Dutch ethnicity

An ethnic group or ethnicity is a population of human beings whose members identify with each other, usually on the basis of a presumed common genealogy or ancestry.[28] Ethnic groups are also often united by common cultural, behavioural, linguistic, ritualistic, or religious traits. The defining characteristics of the Dutch as an ethnic group (although no longer as obvious as before) are:
  • Religion: Although a single religion no longer plays a dominant role in the Netherlands,[29] Dutch society is nevertheless influenced by Christian tradition which is imminent in the landscape dominated by Church towers, Christian holidays (Christmas, Easter, Ascension), several biblical proverbs and sayings.
  • Language: The Dutch share a common language, Dutch.
  • Culture: The Dutch culture is a north-western European culture, be it with quite a few unique elements. Dutch customs are also different from other European countries.
  • Ancestry: The main specific ancestry of the Dutch are the Franks, a migratory Germanic people (themselves an alliance of a number of smaller tribes) who arrived, and settled, in the Low Countries during the collapse of the Roman Empire, and the migration period.[30][31]

Terminology

The term "Dutch" can reflect different definitions, which are listed below.
In this article only the latter 2 definition will be used, as this article only concerns the Dutch as an ethnic group and Dutch ethnicity.
  1. It can refer to the entire population of the (country) the Netherlands. Note that the Kingdom of the Netherlands includes certain Caribbean islands with an ethnically distinct population, and they may or may not be included in the population of the country and hence in the term "Nederlanders".
  2. It can refer to those with Dutch nationality and citizenship (which is essentially the same under Dutch law). Thus in nationality law, the term Nederlander denotes a citizen of the Kingdom of the Netherlands, and can hence also include persons with clearly non-Dutch ethnicity.
  3. It can refer to the Dutch nation.
  4. It can refer to the Dutch ethnic group.
  5. It can refer to descendants of Dutch emigrants. (for example Dutch-American")
(Note that the Pennsylvania Dutch do not fall into this category, the term is a misnomer for a minority of German ancestry)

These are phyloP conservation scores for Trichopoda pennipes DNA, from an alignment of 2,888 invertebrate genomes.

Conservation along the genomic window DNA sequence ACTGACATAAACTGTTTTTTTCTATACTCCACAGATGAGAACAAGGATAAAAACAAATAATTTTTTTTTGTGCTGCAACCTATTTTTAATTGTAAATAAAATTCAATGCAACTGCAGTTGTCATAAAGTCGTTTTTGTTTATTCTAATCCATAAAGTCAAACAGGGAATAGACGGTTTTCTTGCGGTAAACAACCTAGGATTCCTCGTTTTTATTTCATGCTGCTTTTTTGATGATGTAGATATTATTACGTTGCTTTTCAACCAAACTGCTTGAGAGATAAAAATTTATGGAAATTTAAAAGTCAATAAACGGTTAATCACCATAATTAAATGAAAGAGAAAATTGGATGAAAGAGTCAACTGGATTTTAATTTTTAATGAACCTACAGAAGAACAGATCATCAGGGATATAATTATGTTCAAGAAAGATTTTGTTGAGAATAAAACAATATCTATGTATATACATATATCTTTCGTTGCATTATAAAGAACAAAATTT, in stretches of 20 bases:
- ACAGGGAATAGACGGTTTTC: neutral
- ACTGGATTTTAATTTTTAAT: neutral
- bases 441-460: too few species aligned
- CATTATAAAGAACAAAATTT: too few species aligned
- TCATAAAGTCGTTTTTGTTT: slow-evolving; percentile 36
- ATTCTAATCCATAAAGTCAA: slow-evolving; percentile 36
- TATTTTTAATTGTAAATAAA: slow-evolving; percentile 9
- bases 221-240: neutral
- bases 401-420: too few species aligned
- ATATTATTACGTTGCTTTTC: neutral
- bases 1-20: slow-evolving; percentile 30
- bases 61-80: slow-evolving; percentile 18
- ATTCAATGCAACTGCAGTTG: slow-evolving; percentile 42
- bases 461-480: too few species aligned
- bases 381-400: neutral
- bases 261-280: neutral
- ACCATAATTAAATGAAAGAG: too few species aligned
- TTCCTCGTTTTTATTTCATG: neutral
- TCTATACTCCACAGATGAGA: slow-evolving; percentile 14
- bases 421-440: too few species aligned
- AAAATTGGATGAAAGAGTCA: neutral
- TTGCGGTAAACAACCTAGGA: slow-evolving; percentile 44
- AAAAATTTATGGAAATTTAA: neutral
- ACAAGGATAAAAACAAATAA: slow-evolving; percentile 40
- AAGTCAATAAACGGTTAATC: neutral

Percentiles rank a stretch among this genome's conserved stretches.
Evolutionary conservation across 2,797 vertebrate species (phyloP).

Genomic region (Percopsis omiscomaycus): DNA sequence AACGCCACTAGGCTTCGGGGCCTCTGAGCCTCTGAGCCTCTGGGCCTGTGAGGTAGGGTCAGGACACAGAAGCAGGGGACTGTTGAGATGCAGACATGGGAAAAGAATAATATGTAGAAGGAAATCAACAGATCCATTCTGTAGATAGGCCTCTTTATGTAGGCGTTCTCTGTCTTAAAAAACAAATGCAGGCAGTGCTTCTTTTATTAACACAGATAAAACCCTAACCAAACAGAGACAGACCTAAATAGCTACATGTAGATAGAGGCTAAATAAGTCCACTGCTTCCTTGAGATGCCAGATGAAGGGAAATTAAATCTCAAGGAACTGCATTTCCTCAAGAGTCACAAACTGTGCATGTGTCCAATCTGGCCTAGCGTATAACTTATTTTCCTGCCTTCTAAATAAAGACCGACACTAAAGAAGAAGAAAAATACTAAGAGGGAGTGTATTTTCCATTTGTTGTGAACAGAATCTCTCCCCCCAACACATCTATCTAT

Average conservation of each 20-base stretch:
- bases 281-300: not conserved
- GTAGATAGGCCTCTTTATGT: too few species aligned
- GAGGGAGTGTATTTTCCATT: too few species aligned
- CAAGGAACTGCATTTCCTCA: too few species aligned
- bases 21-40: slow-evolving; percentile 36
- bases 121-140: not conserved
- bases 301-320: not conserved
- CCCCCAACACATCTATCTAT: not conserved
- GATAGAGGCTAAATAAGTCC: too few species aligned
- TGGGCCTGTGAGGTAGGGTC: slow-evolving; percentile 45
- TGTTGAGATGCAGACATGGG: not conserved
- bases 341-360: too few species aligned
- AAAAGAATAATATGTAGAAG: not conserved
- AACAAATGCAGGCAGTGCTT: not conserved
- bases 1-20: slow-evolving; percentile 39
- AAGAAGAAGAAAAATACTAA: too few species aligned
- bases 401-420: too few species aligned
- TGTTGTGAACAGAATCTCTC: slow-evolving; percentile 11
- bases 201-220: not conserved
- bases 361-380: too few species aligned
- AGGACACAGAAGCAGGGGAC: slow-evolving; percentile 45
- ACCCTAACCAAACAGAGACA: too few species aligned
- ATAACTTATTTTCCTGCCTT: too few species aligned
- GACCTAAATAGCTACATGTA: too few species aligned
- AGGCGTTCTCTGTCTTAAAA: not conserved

Concerning the relation between Dutch citizenship, ethnicity and autochthonity

When concerning Dutch citizenship the Netherlands employ a policy largely based on Jus sanguinis ("right of blood"). In other words, citizenship is conferred primarily by birth to a Dutch parent, irrespective of place of birth.

For example, a child of a foreign father and a Dutch mother can automatically receive Dutch citizenship. A child with a Dutch father and a foreign mother can also automatically receive Dutch citizenship, with the added requirement that the father recognize the child as his own.

However, having a single Dutch parent does not make one an autochthonous inhabitant of the Netherlands, as two Dutch parents are required for that status. Nevertheless, having a single Dutch parent or (some) Dutch ancestry does make one (at least partly) ethnically Dutch, but this notion has no legal status in the Netherlands and will not grant easier acces to citizenship.

Total number of Dutch



The Dutch are a relatively small ethnic group, making up about 0,4% of the world,[32] and 1,9% of the European population.[33] (2,8% of the European Union is ethnically Dutch)[34]

In the narrowest sense the total number of ethnic Dutch is about 14 to 15 million people. In this sense only people with full Dutch ancestry are counted. The number of people outside the Netherlands, mostly post 1950 emigrants and their children, with full Dutch ancestry is roughly 1,600,000 to 2,000,000.[35]

First-generation emigrants with Dutch nationality are officially treated as Dutch, resident overseas. The children of two Dutch-born emigrant parents are defined by Statistics Netherlands as "autochtoon". This means that the children of the Dutch immigrants to Canada, Australia, and New Zealand, who left the Netherlands after the Second World War (often while still in their twenties) are considered autochthone, even if they do not have Dutch nationality (they may qualify for it).